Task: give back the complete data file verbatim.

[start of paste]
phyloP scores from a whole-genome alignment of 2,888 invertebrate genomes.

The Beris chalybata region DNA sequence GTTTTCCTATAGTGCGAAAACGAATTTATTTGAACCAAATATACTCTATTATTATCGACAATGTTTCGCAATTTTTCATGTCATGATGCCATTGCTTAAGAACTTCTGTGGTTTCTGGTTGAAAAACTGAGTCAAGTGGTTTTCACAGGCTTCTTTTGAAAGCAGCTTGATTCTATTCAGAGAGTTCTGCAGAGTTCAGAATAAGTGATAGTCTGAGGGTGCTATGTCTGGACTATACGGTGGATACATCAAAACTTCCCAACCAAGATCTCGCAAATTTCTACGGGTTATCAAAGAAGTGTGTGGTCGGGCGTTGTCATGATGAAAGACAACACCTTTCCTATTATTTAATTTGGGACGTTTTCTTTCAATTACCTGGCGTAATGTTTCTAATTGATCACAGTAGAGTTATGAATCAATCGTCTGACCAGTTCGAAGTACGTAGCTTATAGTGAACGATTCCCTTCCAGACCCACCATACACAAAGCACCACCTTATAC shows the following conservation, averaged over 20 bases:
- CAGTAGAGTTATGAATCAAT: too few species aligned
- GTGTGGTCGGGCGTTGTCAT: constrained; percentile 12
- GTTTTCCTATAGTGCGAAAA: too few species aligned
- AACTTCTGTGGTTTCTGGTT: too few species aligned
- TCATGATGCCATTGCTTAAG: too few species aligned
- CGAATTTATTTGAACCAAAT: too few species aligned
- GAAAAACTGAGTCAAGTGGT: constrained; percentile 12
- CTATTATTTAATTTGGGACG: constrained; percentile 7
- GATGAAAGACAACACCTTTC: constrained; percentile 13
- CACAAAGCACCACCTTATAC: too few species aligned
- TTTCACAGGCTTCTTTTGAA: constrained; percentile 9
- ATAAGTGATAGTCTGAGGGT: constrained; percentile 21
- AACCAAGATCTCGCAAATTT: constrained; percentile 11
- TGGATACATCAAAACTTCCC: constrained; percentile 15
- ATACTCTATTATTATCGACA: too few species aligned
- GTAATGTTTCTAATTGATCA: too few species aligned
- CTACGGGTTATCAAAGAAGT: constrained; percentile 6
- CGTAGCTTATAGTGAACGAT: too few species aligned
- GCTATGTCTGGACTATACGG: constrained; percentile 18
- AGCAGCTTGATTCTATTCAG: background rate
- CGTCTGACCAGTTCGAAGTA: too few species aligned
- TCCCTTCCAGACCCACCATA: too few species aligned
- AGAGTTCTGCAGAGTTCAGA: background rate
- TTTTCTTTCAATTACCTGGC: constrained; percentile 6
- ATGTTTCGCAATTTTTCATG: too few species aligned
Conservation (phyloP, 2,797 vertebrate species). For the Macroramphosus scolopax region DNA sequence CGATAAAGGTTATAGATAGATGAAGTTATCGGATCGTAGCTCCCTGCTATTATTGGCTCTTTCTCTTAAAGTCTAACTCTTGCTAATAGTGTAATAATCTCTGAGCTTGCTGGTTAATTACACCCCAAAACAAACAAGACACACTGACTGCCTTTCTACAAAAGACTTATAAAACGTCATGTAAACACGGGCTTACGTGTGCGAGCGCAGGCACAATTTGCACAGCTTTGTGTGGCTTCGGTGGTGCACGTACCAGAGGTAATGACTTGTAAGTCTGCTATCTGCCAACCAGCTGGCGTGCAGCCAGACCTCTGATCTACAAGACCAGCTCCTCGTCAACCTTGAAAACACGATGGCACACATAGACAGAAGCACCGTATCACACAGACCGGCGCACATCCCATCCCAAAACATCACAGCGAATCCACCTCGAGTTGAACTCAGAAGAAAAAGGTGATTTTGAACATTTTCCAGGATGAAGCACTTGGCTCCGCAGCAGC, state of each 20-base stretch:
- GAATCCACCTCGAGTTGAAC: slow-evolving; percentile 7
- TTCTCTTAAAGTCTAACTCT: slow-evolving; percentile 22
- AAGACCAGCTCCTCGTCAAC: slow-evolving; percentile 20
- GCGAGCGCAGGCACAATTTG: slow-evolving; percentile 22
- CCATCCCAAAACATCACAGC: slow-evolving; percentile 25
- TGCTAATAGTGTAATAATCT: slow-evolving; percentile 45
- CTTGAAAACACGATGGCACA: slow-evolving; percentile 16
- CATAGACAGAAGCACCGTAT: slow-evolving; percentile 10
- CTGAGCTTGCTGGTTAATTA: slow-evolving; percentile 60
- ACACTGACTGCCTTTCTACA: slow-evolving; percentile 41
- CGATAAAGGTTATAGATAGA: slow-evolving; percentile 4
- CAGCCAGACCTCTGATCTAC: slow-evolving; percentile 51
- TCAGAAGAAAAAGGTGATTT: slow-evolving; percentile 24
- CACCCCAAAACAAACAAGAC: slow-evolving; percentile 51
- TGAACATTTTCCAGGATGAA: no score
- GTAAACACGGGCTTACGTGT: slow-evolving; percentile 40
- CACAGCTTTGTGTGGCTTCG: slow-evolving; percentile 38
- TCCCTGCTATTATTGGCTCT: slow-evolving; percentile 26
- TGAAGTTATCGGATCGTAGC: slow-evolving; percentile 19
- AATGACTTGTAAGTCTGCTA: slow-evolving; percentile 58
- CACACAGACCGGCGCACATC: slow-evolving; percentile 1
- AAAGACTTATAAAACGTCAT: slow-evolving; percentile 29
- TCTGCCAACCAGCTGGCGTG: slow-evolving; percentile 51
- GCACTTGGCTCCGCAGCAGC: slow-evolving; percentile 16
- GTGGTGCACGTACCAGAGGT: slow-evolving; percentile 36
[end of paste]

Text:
phyloP scores from a whole-genome alignment of 2,888 invertebrate genomes.

The Beris chalybata region DNA sequence GTTTTCCTATAGTGCGAAAACGAATTTATTTGAACCAAATATACTCTATTATTATCGACAATGTTTCGCAATTTTTCATGTCATGATGCCATTGCTTAAGAACTTCTGTGGTTTCTGGTTGAAAAACTGAGTCAAGTGGTTTTCACAGGCTTCTTTTGAAAGCAGCTTGATTCTATTCAGAGAGTTCTGCAGAGTTCAGAATAAGTGATAGTCTGAGGGTGCTATGTCTGGACTATACGGTGGATACATCAAAACTTCCCAACCAAGATCTCGCAAATTTCTACGGGTTATCAAAGAAGTGTGTGGTCGGGCGTTGTCATGATGAAAGACAACACCTTTCCTATTATTTAATTTGGGACGTTTTCTTTCAATTACCTGGCGTAATGTTTCTAATTGATCACAGTAGAGTTATGAATCAATCGTCTGACCAGTTCGAAGTACGTAGCTTATAGTGAACGATTCCCTTCCAGACCCACCATACACAAAGCACCACCTTATAC shows the following conservation, averaged over 20 bases:
- CAGTAGAGTTATGAATCAAT: too few species aligned
- GTGTGGTCGGGCGTTGTCAT: constrained; percentile 12
- GTTTTCCTATAGTGCGAAAA: too few species aligned
- AACTTCTGTGGTTTCTGGTT: too few species aligned
- TCATGATGCCATTGCTTAAG: too few species aligned
- CGAATTTATTTGAACCAAAT: too few species aligned
- GAAAAACTGAGTCAAGTGGT: constrained; percentile 12
- CTATTATTTAATTTGGGACG: constrained; percentile 7
- GATGAAAGACAACACCTTTC: constrained; percentile 13
- CACAAAGCACCACCTTATAC: too few species aligned
- TTTCACAGGCTTCTTTTGAA: constrained; percentile 9
- ATAAGTGATAGTCTGAGGGT: constrained; percentile 21
- AACCAAGATCTCGCAAATTT: constrained; percentile 11
- TGGATACATCAAAACTTCCC: constrained; percentile 15
- ATACTCTATTATTATCGACA: too few species aligned
- GTAATGTTTCTAATTGATCA: too few species aligned
- CTACGGGTTATCAAAGAAGT: constrained; percentile 6
- CGTAGCTTATAGTGAACGAT: too few species aligned
- GCTATGTCTGGACTATACGG: constrained; percentile 18
- AGCAGCTTGATTCTATTCAG: background rate
- CGTCTGACCAGTTCGAAGTA: too few species aligned
- TCCCTTCCAGACCCACCATA: too few species aligned
- AGAGTTCTGCAGAGTTCAGA: background rate
- TTTTCTTTCAATTACCTGGC: constrained; percentile 6
- ATGTTTCGCAATTTTTCATG: too few species aligned
Conservation (phyloP, 2,797 vertebrate species). For the Macroramphosus scolopax region DNA sequence CGATAAAGGTTATAGATAGATGAAGTTATCGGATCGTAGCTCCCTGCTATTATTGGCTCTTTCTCTTAAAGTCTAACTCTTGCTAATAGTGTAATAATCTCTGAGCTTGCTGGTTAATTACACCCCAAAACAAACAAGACACACTGACTGCCTTTCTACAAAAGACTTATAAAACGTCATGTAAACACGGGCTTACGTGTGCGAGCGCAGGCACAATTTGCACAGCTTTGTGTGGCTTCGGTGGTGCACGTACCAGAGGTAATGACTTGTAAGTCTGCTATCTGCCAACCAGCTGGCGTGCAGCCAGACCTCTGATCTACAAGACCAGCTCCTCGTCAACCTTGAAAACACGATGGCACACATAGACAGAAGCACCGTATCACACAGACCGGCGCACATCCCATCCCAAAACATCACAGCGAATCCACCTCGAGTTGAACTCAGAAGAAAAAGGTGATTTTGAACATTTTCCAGGATGAAGCACTTGGCTCCGCAGCAGC, state of each 20-base stretch:
- GAATCCACCTCGAGTTGAAC: slow-evolving; percentile 7
- TTCTCTTAAAGTCTAACTCT: slow-evolving; percentile 22
- AAGACCAGCTCCTCGTCAAC: slow-evolving; percentile 20
- GCGAGCGCAGGCACAATTTG: slow-evolving; percentile 22
- CCATCCCAAAACATCACAGC: slow-evolving; percentile 25
- TGCTAATAGTGTAATAATCT: slow-evolving; percentile 45
- CTTGAAAACACGATGGCACA: slow-evolving; percentile 16
- CATAGACAGAAGCACCGTAT: slow-evolving; percentile 10
- CTGAGCTTGCTGGTTAATTA: slow-evolving; percentile 60
- ACACTGACTGCCTTTCTACA: slow-evolving; percentile 41
- CGATAAAGGTTATAGATAGA: slow-evolving; percentile 4
- CAGCCAGACCTCTGATCTAC: slow-evolving; percentile 51
- TCAGAAGAAAAAGGTGATTT: slow-evolving; percentile 24
- CACCCCAAAACAAACAAGAC: slow-evolving; percentile 51
- TGAACATTTTCCAGGATGAA: no score
- GTAAACACGGGCTTACGTGT: slow-evolving; percentile 40
- CACAGCTTTGTGTGGCTTCG: slow-evolving; percentile 38
- TCCCTGCTATTATTGGCTCT: slow-evolving; percentile 26
- TGAAGTTATCGGATCGTAGC: slow-evolving; percentile 19
- AATGACTTGTAAGTCTGCTA: slow-evolving; percentile 58
- CACACAGACCGGCGCACATC: slow-evolving; percentile 1
- AAAGACTTATAAAACGTCAT: slow-evolving; percentile 29
- TCTGCCAACCAGCTGGCGTG: slow-evolving; percentile 51
- GCACTTGGCTCCGCAGCAGC: slow-evolving; percentile 16
- GTGGTGCACGTACCAGAGGT: slow-evolving; percentile 36